I grew up in a household where coupon collecting was not truly appreciated. Back then, coupons were thought to be for old ladies who were pinching their pension pennies, not for families with pretty solid middle-class leanings. But the recent explosion of cool couponing (your Groupons, your Living Socials, etc.) has really turned things around. So much so, in fact, that my mom—the biggest anti-coupon person I know—bought a Groupon vacation to Fiji. Fiji! And she was really excited about it, too.
I have to admit, this scared me a little, and I don’t know why. There’s really no difference between booking a vacation this way and through, say, Expedia, but some part of me got nervous on her behalf. What if the place was crappy? What if the pictures were lies? What if Groupon had fine print that she didn’t read? What if…what if…what if.
This all got me thinking about how we view “deals” in our culture, and it made me feel kind of sad. Some part of us still feels like, if we’re getting a deal, we must be getting ripped off somehow. That the product we’re buying is going to be “lesser” or going bad, as it were. But in this day and age, with the internet and crowd behaviour, that’s next to impossible, which is awesome—today, if someone gets sold a bum product, all they have to do is take to the internet to let everyone know. Soon enough, that crappy deal is shut down, because a company doesn’t want to have to deal with PR nightmare that ensues.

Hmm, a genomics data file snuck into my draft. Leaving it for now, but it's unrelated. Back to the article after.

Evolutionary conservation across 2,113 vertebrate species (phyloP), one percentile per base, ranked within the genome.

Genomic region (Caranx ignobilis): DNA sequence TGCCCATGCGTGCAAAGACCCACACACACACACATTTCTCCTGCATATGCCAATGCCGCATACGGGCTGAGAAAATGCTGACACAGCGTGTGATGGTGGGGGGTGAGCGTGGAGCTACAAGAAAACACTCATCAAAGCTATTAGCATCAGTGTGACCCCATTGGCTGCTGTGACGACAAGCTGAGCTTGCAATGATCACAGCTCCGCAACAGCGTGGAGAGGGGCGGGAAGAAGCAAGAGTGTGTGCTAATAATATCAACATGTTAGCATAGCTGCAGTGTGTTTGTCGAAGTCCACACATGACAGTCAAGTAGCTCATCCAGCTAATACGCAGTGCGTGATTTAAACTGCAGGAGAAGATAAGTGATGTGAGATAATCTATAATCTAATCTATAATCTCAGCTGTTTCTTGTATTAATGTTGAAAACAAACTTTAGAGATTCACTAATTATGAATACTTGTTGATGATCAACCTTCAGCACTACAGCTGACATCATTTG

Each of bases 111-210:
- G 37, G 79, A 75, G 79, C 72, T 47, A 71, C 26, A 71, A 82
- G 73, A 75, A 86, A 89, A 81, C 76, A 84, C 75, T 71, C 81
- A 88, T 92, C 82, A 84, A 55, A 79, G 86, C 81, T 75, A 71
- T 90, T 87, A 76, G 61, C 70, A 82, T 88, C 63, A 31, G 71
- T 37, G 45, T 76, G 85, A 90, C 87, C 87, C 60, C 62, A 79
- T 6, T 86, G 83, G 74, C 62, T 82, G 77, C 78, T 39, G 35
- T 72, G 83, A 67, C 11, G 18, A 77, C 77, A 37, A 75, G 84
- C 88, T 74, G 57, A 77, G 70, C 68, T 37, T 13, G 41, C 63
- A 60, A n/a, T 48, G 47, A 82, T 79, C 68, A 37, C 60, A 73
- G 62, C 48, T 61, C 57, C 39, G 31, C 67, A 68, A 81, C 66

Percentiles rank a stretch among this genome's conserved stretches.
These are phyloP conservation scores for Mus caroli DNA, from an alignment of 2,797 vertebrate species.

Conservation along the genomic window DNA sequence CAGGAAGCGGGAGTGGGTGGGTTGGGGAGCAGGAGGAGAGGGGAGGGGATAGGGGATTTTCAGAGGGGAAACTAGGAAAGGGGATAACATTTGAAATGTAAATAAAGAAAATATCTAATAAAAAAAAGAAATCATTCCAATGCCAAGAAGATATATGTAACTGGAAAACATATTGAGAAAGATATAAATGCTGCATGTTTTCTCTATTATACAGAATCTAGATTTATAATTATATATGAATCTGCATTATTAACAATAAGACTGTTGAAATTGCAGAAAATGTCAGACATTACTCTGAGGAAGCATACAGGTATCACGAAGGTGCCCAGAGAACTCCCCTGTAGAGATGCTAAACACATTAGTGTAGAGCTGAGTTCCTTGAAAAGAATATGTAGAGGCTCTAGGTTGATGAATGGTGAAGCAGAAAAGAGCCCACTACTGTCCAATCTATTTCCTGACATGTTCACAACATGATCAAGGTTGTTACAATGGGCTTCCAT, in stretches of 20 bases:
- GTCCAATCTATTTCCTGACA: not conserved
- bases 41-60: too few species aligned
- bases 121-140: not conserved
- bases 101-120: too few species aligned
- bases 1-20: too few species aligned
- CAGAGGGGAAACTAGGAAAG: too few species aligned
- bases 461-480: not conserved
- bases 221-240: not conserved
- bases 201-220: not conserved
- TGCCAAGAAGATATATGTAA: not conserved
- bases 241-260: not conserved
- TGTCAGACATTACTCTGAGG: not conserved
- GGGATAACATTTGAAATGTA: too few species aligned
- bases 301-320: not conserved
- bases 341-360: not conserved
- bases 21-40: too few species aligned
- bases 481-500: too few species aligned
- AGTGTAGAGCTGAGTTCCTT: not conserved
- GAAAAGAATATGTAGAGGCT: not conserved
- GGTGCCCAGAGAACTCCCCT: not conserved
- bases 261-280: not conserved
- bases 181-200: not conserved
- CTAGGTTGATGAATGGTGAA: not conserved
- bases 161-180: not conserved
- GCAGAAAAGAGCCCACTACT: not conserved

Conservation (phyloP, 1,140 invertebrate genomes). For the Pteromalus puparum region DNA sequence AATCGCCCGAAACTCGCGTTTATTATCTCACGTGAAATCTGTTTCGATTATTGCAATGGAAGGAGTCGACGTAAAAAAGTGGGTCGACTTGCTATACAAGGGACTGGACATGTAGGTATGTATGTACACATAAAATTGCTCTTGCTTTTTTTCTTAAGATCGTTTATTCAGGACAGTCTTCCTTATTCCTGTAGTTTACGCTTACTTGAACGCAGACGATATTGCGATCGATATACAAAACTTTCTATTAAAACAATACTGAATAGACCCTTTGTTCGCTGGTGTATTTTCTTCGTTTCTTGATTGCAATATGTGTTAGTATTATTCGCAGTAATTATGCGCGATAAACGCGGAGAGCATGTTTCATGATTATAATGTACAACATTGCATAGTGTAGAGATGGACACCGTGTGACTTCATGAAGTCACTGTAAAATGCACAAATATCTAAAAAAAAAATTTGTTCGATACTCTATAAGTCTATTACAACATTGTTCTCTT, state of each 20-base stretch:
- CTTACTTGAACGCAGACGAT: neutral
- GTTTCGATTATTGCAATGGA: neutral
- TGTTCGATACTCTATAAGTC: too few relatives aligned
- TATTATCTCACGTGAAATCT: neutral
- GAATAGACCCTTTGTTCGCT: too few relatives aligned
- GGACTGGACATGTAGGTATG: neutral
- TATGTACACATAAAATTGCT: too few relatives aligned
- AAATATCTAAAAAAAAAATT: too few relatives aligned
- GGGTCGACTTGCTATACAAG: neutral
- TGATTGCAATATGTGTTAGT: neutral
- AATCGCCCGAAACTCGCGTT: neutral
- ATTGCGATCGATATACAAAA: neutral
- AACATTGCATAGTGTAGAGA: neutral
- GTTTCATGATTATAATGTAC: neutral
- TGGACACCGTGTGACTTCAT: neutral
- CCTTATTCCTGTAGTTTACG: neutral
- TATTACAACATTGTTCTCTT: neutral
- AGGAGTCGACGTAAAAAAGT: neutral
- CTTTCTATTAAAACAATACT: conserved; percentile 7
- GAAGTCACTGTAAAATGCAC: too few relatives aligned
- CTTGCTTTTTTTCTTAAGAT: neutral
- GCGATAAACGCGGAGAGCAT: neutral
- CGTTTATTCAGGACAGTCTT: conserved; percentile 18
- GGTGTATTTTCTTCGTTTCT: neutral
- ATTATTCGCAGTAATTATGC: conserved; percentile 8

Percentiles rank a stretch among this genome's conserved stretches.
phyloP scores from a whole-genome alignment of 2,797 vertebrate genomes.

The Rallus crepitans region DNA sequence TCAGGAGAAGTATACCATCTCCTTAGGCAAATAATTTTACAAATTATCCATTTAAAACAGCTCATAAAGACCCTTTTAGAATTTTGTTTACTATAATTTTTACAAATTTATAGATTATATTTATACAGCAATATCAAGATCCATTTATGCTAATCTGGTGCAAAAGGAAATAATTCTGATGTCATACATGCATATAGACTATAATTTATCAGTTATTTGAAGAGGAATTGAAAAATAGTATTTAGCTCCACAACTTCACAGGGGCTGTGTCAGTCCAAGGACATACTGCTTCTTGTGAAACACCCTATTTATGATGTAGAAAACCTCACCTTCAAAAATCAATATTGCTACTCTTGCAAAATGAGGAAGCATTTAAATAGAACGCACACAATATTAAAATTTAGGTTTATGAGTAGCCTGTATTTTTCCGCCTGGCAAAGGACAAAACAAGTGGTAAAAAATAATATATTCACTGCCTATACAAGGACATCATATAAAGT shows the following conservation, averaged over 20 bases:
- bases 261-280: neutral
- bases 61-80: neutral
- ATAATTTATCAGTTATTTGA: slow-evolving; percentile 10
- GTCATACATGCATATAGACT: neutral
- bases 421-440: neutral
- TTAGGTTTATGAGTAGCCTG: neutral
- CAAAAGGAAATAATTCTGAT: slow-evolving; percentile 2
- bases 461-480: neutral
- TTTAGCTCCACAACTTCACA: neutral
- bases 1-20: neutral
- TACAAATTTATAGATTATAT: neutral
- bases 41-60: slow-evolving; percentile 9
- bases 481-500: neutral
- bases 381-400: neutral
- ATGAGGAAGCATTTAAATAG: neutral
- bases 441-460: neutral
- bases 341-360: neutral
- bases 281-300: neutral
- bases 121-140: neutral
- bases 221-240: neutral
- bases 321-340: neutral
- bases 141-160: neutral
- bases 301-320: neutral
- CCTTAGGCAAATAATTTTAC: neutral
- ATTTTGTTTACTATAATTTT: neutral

So, if you think about it, the coupon craze is pretty cool. It allows us to get deals, and because of the online nature of a lot of this stuff, it allows us to also ensure we know what we’re getting and we get what we want (Groupon and its many imitators have a place for you to ask questions about something before you buy). And, if somehow the thing turns out worse than you thought, you have a legitimate forum to complain about it. Not bad, technology, not bad!
Oh, and my mom goes to Fiji in November. I’ll let you know how her trip goes!
image via eschipul